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Indeed, after ignoring Ushio’s mom’s warning that he’ll be dealt with by Ushio and the others soon enough and has no reason to celebrate, Hakumen still appears to be very happy to be free, and does celebrate by tossing the entire sub fleet into the air and impaling the East youkai, then vowing to destroy everything in the world.

All poor Tora can do is watch! I do hope his girl Mayuko arrives soon with a barrier, or some other somebody comes out of the woodwork to lend him and Tora a hand. I also hope that while her Oyakume days are over, Ushio’s mom doesn’t have to die; at least not until she gets to see her son defeat Hakumen no Mono once and for all.

Then she gets to pat Ushio head, and they get to spend some time as mother and son, with worries about saving the world far behind them. But I’m getting ahead of myself…the next episode’s title isn’t vague at all: “Beast Spear Destroyed.” Nuts!

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Hyouge Mono 3

The rich, buttery, epic tale of Hyouge Mono continues with all the battles taking place inside Sasuke’s head. When Senno Soueki served him with the araki bowl, he suspected the tea master knew he had spared Araki’s life. He chose to be upfront and honest with him, and he proved correct; but Senno had no intention of ratting him out to Master Oda. Say what you will about Sasuke’s priorities, the man has good instincts, and it’s why he’s survived many battles and now serves as a governor.

Another example of his instincts is when Oda welcomes him to his sublime, over-the-top Azuchi Castle and offers him a choice of rewards for his deed: cash money, or an exquisite “barbarian” (read: Chinese) green lacquer container. Sasuke choses the cash, but reaches out and touches the box. Oda accepts his verbal reply for the cash as the wise choice, as a leader of men such as he must have cash to spend. He gives him both the money and the container.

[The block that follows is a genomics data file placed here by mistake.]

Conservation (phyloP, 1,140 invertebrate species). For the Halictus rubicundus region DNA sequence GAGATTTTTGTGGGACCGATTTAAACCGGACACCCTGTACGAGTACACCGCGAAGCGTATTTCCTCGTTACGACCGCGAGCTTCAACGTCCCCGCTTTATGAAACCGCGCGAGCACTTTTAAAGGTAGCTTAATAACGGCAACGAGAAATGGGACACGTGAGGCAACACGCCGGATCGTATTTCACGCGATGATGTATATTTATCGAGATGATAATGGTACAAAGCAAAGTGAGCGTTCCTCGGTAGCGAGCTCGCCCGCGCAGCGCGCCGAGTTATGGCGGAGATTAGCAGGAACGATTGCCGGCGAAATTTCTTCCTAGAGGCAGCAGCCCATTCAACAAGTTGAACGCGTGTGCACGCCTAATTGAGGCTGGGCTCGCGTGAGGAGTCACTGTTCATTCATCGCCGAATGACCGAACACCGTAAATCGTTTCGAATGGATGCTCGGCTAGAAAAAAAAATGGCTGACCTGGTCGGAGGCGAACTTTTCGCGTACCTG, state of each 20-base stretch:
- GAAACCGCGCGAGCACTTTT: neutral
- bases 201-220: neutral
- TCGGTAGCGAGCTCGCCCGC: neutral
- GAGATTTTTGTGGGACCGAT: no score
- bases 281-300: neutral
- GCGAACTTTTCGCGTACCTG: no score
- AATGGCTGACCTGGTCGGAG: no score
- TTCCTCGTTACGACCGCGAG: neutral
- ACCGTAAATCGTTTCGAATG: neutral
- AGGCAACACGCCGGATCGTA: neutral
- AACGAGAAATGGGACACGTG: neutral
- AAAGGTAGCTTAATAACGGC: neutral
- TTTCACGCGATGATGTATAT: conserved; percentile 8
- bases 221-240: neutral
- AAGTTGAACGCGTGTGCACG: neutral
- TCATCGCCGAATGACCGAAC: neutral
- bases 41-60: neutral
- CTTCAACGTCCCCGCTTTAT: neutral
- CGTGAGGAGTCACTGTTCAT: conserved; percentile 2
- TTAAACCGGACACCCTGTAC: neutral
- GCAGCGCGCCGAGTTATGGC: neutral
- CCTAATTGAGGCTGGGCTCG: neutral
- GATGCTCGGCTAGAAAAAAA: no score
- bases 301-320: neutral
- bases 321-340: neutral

Then Oda goes all megalomaniacal, proclaiming to a somewhat worried Sasuke that he intends to besiege and conquer the mainland, currently run by the Ming and Joseon Dynasties. The island isn’t enough for him. Just when Sasuke thought Oda had acquired and achieved everything he possibly could, he raises the bar. Later, one of General Akechi’s men insults Oda as deluded by grandeur. Sasuke all but demands satisfaction, but Akechi extinguishes the brush fire.

The true message – which only Sasuke can discern amongst those gathered at the banquer – is sent when Akechi uses an ordinary teakettle and not the exquisite gift from Oda. This could mean displeasure with Oda, or a refusal to follow him to China and Korea, likely to die in a blaze of glory. Speaking of exquisite, this series continues to feature the very best facial expressions and sayings. Old-timey Japanese talk is some of the most fun stuff to listen to, especially with chill, modern beats in the background, lending a noirish atmosphere. Rating: 4